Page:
Brock researchers have discovered the herb rosemary does more than pair well with mushrooms or roast chicken. They found that extract from the evergreen-like herb increases the transport of glucose into muscle cells, working much like drugs used to treat Type 2 diabetes.
Health Sciences Prof. Evangelia Tsiani worked on the project with her graduate student and the study’s primary author Madina Naimi as well as Chemistry researchers T.C. Stamatatos and D.I. Alexandropoulos, and McMaster University researcher Theodoros Tsakiridis.
Their findings have been published in a paper titled “Increased skeletal muscle glucose uptake by rosemary extract through AMPK activation.” The results complement Tsiani’s previous work studying the positive effects of resveratrol, an antioxidant common in red wine, and naringenin, a citrus flavonoid.
The new study is the first of its kind to show the direct effect of rosemary extract on muscle cell glucose uptake.
The research team found the extract has the same effect on glucose uptake as insulin, albeit by a different mechanism. It also found that it activated AMPK, a key signaling molecule in glucose uptake triggered by exercise and Metformin.
Insulin, a hormone produced in the pancreas, helps the body metabolize glucose from food, and use or store it for energy. Resistance to insulin happens when the body produces insulin but doesn’t use it effectively, causing glucose to build up in the blood stream.
Insulin resistance is a precursor to Type 2 diabetes, the most common form of the disease. It’s often treated with drugs like Metformin or exercise. Without treatment, however, high glucose levels in the blood can cause nerve and organ damage. It can also lead to heart attack or stroke.
“We know that in individuals with insulin resistance and Type 2 diabetes, at the molecular level certain steps in the insulin action are not working,” Tsiani says. “Finding ways to bring glucose into the cells and bypassing the defective steps will contribute towards finding a solution for the management of diabetes. In fact, that is the focus of the research of many labs around the globe including our own.”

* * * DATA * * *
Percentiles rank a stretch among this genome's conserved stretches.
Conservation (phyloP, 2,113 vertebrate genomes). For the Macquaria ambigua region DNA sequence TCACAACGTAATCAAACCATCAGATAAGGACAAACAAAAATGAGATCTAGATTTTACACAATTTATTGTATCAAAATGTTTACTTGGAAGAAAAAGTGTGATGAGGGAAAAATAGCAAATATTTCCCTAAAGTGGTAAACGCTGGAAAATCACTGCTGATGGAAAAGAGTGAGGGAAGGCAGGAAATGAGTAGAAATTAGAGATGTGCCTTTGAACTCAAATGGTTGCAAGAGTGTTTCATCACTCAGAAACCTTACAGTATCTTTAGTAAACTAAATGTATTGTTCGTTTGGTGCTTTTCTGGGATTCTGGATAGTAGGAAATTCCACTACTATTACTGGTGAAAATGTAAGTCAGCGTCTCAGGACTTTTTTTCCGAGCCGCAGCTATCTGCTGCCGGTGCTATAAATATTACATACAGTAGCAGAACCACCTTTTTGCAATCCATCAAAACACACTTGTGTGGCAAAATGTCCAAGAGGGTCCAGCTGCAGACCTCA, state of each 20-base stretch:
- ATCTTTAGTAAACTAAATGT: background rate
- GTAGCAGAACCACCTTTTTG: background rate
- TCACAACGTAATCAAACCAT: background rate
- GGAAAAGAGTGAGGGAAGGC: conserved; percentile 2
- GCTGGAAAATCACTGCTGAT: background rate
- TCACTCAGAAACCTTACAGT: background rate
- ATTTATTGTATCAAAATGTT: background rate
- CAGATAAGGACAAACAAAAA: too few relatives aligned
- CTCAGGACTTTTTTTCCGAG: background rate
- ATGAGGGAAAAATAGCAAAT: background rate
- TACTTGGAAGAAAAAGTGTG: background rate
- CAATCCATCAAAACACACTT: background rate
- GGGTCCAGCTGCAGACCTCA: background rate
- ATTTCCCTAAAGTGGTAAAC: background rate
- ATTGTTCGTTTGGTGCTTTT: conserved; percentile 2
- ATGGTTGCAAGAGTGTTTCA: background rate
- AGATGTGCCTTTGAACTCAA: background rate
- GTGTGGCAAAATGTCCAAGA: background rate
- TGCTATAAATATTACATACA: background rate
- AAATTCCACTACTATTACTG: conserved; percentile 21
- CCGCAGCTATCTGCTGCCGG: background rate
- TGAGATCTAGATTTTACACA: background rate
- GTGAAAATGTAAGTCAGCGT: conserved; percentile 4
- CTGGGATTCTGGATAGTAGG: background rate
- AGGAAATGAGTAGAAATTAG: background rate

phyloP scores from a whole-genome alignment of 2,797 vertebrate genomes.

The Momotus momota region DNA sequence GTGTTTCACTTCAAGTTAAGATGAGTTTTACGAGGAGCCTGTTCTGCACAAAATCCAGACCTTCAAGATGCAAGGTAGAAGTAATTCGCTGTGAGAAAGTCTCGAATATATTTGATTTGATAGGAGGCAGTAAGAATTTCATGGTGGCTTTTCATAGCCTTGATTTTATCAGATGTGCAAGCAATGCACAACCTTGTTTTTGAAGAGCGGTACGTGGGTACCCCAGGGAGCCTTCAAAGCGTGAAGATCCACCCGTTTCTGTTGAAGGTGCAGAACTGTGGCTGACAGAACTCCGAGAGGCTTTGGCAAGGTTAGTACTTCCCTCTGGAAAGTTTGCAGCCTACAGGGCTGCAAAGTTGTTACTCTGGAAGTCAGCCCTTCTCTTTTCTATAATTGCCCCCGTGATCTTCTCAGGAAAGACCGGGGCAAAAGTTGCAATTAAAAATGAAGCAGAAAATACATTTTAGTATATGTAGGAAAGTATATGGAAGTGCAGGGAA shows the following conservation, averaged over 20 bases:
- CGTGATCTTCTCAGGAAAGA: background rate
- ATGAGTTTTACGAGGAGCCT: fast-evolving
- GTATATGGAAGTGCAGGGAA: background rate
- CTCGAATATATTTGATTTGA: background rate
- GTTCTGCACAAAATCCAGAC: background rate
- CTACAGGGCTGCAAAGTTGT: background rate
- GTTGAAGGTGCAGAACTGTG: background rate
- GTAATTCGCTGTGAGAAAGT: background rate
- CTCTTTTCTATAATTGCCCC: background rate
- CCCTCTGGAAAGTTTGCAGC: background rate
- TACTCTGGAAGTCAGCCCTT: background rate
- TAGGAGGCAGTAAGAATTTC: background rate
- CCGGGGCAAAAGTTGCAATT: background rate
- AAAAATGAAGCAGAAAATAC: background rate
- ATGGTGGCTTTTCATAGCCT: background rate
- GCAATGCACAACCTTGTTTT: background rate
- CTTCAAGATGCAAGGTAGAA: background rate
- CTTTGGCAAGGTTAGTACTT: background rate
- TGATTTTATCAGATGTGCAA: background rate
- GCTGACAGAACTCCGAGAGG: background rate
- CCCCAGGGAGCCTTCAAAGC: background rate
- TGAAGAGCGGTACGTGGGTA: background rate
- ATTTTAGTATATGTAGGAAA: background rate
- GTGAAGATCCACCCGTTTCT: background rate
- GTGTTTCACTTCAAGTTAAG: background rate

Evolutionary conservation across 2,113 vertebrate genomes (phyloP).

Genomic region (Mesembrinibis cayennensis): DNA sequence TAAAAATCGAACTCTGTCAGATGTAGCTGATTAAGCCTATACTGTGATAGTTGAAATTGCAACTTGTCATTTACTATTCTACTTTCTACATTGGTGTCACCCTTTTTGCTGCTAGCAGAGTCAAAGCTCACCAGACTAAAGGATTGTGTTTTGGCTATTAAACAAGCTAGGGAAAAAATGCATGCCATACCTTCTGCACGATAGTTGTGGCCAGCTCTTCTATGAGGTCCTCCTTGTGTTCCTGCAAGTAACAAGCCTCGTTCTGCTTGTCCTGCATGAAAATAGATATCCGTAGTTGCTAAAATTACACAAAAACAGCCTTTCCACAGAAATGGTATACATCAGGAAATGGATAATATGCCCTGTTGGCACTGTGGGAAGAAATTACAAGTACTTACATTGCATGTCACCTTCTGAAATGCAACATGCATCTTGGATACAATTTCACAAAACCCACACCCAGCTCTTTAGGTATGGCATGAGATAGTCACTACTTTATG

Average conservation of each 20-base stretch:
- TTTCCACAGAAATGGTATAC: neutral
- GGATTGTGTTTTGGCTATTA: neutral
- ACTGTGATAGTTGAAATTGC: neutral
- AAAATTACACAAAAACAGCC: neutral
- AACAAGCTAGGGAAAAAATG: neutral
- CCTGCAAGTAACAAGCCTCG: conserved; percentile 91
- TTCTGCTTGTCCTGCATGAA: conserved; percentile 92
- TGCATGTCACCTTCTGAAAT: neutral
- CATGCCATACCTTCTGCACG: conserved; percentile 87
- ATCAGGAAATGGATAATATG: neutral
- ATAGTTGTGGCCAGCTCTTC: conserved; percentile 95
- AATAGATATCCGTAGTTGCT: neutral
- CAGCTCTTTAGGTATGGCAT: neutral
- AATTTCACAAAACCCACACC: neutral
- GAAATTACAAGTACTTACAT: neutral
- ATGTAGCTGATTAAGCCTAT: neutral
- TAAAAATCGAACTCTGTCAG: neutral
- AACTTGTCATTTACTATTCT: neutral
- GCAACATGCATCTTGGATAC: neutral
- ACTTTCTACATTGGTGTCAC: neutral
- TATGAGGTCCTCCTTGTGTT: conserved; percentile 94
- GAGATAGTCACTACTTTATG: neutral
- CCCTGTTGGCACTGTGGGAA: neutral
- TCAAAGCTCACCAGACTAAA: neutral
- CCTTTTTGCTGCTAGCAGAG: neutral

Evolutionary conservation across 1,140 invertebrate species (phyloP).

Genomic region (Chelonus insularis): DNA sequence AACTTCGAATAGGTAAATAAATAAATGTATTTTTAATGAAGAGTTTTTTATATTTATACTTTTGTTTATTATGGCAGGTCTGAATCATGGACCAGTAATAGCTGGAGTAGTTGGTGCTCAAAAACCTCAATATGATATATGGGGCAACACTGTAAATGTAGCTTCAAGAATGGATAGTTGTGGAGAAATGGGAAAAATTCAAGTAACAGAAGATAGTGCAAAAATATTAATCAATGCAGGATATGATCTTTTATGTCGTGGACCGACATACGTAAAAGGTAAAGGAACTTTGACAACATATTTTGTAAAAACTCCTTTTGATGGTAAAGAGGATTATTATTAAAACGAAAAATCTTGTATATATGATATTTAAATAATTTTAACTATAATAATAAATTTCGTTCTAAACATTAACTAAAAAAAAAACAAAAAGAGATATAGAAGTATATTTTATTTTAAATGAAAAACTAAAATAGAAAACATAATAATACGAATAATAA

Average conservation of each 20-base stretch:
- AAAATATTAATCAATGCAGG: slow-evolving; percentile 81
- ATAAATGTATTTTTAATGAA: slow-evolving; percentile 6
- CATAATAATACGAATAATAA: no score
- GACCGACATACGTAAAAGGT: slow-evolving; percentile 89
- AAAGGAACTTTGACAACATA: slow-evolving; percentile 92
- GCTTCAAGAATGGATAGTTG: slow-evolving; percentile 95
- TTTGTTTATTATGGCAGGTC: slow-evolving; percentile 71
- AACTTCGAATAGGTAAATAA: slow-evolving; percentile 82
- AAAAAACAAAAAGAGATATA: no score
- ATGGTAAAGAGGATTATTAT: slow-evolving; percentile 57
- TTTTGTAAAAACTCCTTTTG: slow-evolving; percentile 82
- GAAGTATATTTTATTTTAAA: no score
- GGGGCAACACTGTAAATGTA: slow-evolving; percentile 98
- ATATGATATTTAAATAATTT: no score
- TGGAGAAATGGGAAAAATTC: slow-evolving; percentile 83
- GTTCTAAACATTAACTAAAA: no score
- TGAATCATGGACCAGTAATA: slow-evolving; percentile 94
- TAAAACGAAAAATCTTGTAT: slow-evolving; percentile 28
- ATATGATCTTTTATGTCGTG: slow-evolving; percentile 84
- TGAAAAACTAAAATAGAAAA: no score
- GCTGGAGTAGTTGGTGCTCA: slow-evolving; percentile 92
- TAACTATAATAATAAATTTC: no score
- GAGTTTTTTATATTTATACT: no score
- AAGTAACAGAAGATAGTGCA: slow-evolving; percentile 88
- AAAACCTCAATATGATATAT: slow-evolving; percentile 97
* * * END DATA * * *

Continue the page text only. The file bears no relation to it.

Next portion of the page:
Diabetes is a global health problem with more than half the world’s patients in Asia and Africa where economic constraints make it difficult to treat with costly drugs. Plants and herbs that activate AMPK and increase muscle glucose uptake could provide an effective, low-cost treatment alternative, Tsiani notes in her paper.
Like many scientists, Tsiani’s idea to study rosemary’s effects in treating diabetes came from observing the world around her. While travelling in Greece – rosemary is native to the Mediterranean – she heard anecdotes about the seeming positive effects that drinking rosemary tea had on the blood-sugar levels of individuals with Type 2 diabetes.
Investigating whether there was a connection was a given for a scientist who finds components in herbs that can counteract disease and isolates the chemicals within them.
Still, Tsiani can’t say that those with Type 2 diabetes should put more rosemary on the menu. “We can’t say we’ve found a solution for diabetes because this study is only with cells in culture,” she says.
More research is needed to determine if rosemary consumption can help prevent the disease often linked to diet and obesity, she adds.
The findings from the two-year study coincide with others that show rosemary normalizes hyperglycemia in animals. The next step is to determine the specific chemicals in the aromatic herb that stimulate muscle cell glucose uptake.
Tsiani is also studying the potential cancer-fighting properties of rosemary.